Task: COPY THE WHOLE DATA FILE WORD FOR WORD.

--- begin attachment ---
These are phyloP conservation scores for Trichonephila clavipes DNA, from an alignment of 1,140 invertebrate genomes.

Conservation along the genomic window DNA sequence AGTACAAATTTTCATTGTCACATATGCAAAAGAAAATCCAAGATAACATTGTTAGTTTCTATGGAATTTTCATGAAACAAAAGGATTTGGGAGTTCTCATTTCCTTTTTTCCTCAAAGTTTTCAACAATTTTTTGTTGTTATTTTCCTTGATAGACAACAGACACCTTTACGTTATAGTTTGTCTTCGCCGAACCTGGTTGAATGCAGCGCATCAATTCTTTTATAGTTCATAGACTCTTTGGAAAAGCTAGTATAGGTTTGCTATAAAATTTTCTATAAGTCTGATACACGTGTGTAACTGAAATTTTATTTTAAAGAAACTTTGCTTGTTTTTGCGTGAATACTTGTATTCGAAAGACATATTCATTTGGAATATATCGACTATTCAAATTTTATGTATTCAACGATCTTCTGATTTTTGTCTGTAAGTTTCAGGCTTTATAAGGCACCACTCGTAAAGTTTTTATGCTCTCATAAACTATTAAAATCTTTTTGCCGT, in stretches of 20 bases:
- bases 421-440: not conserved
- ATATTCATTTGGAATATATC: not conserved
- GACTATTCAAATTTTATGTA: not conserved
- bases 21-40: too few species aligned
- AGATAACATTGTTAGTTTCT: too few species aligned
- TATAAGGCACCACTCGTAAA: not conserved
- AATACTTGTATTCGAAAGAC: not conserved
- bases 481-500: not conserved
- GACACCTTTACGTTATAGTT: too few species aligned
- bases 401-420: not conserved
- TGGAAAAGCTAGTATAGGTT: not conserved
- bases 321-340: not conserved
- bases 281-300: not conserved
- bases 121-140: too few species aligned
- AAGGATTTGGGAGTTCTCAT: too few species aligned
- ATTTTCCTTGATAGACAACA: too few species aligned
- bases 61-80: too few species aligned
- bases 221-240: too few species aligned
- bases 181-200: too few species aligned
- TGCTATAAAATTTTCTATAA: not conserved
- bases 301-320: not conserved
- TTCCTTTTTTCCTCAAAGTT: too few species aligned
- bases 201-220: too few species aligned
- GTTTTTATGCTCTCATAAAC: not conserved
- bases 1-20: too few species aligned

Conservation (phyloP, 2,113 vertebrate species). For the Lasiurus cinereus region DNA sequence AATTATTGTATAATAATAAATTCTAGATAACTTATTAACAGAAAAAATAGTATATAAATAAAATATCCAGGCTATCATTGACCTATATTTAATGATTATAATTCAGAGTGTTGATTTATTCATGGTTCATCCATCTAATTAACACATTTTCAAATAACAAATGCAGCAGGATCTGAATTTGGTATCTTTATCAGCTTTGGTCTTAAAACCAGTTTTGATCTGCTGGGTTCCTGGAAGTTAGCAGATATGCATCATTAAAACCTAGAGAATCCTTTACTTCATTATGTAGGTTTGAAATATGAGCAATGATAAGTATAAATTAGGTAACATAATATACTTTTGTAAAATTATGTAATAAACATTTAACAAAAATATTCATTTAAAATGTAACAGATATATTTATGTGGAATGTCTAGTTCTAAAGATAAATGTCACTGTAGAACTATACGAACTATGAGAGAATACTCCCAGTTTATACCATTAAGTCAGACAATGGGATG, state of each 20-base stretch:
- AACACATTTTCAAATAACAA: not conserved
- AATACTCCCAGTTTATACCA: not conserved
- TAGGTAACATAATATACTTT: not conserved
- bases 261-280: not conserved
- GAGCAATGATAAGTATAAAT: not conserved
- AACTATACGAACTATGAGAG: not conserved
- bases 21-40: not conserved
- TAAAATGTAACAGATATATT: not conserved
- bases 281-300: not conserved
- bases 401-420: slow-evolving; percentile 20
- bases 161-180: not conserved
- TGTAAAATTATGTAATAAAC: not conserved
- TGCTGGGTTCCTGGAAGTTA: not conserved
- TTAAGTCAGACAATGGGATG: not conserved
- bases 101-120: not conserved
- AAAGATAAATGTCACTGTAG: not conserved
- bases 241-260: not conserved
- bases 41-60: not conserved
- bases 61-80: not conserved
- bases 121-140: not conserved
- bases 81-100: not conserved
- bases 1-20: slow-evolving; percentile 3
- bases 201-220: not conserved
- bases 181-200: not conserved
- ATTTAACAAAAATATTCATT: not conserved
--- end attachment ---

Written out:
These are phyloP conservation scores for Trichonephila clavipes DNA, from an alignment of 1,140 invertebrate genomes.

Conservation along the genomic window DNA sequence AGTACAAATTTTCATTGTCACATATGCAAAAGAAAATCCAAGATAACATTGTTAGTTTCTATGGAATTTTCATGAAACAAAAGGATTTGGGAGTTCTCATTTCCTTTTTTCCTCAAAGTTTTCAACAATTTTTTGTTGTTATTTTCCTTGATAGACAACAGACACCTTTACGTTATAGTTTGTCTTCGCCGAACCTGGTTGAATGCAGCGCATCAATTCTTTTATAGTTCATAGACTCTTTGGAAAAGCTAGTATAGGTTTGCTATAAAATTTTCTATAAGTCTGATACACGTGTGTAACTGAAATTTTATTTTAAAGAAACTTTGCTTGTTTTTGCGTGAATACTTGTATTCGAAAGACATATTCATTTGGAATATATCGACTATTCAAATTTTATGTATTCAACGATCTTCTGATTTTTGTCTGTAAGTTTCAGGCTTTATAAGGCACCACTCGTAAAGTTTTTATGCTCTCATAAACTATTAAAATCTTTTTGCCGT, in stretches of 20 bases:
- bases 421-440: not conserved
- ATATTCATTTGGAATATATC: not conserved
- GACTATTCAAATTTTATGTA: not conserved
- bases 21-40: too few species aligned
- AGATAACATTGTTAGTTTCT: too few species aligned
- TATAAGGCACCACTCGTAAA: not conserved
- AATACTTGTATTCGAAAGAC: not conserved
- bases 481-500: not conserved
- GACACCTTTACGTTATAGTT: too few species aligned
- bases 401-420: not conserved
- TGGAAAAGCTAGTATAGGTT: not conserved
- bases 321-340: not conserved
- bases 281-300: not conserved
- bases 121-140: too few species aligned
- AAGGATTTGGGAGTTCTCAT: too few species aligned
- ATTTTCCTTGATAGACAACA: too few species aligned
- bases 61-80: too few species aligned
- bases 221-240: too few species aligned
- bases 181-200: too few species aligned
- TGCTATAAAATTTTCTATAA: not conserved
- bases 301-320: not conserved
- TTCCTTTTTTCCTCAAAGTT: too few species aligned
- bases 201-220: too few species aligned
- GTTTTTATGCTCTCATAAAC: not conserved
- bases 1-20: too few species aligned

Conservation (phyloP, 2,113 vertebrate species). For the Lasiurus cinereus region DNA sequence AATTATTGTATAATAATAAATTCTAGATAACTTATTAACAGAAAAAATAGTATATAAATAAAATATCCAGGCTATCATTGACCTATATTTAATGATTATAATTCAGAGTGTTGATTTATTCATGGTTCATCCATCTAATTAACACATTTTCAAATAACAAATGCAGCAGGATCTGAATTTGGTATCTTTATCAGCTTTGGTCTTAAAACCAGTTTTGATCTGCTGGGTTCCTGGAAGTTAGCAGATATGCATCATTAAAACCTAGAGAATCCTTTACTTCATTATGTAGGTTTGAAATATGAGCAATGATAAGTATAAATTAGGTAACATAATATACTTTTGTAAAATTATGTAATAAACATTTAACAAAAATATTCATTTAAAATGTAACAGATATATTTATGTGGAATGTCTAGTTCTAAAGATAAATGTCACTGTAGAACTATACGAACTATGAGAGAATACTCCCAGTTTATACCATTAAGTCAGACAATGGGATG, state of each 20-base stretch:
- AACACATTTTCAAATAACAA: not conserved
- AATACTCCCAGTTTATACCA: not conserved
- TAGGTAACATAATATACTTT: not conserved
- bases 261-280: not conserved
- GAGCAATGATAAGTATAAAT: not conserved
- AACTATACGAACTATGAGAG: not conserved
- bases 21-40: not conserved
- TAAAATGTAACAGATATATT: not conserved
- bases 281-300: not conserved
- bases 401-420: slow-evolving; percentile 20
- bases 161-180: not conserved
- TGTAAAATTATGTAATAAAC: not conserved
- TGCTGGGTTCCTGGAAGTTA: not conserved
- TTAAGTCAGACAATGGGATG: not conserved
- bases 101-120: not conserved
- AAAGATAAATGTCACTGTAG: not conserved
- bases 241-260: not conserved
- bases 41-60: not conserved
- bases 61-80: not conserved
- bases 121-140: not conserved
- bases 81-100: not conserved
- bases 1-20: slow-evolving; percentile 3
- bases 201-220: not conserved
- bases 181-200: not conserved
- ATTTAACAAAAATATTCATT: not conserved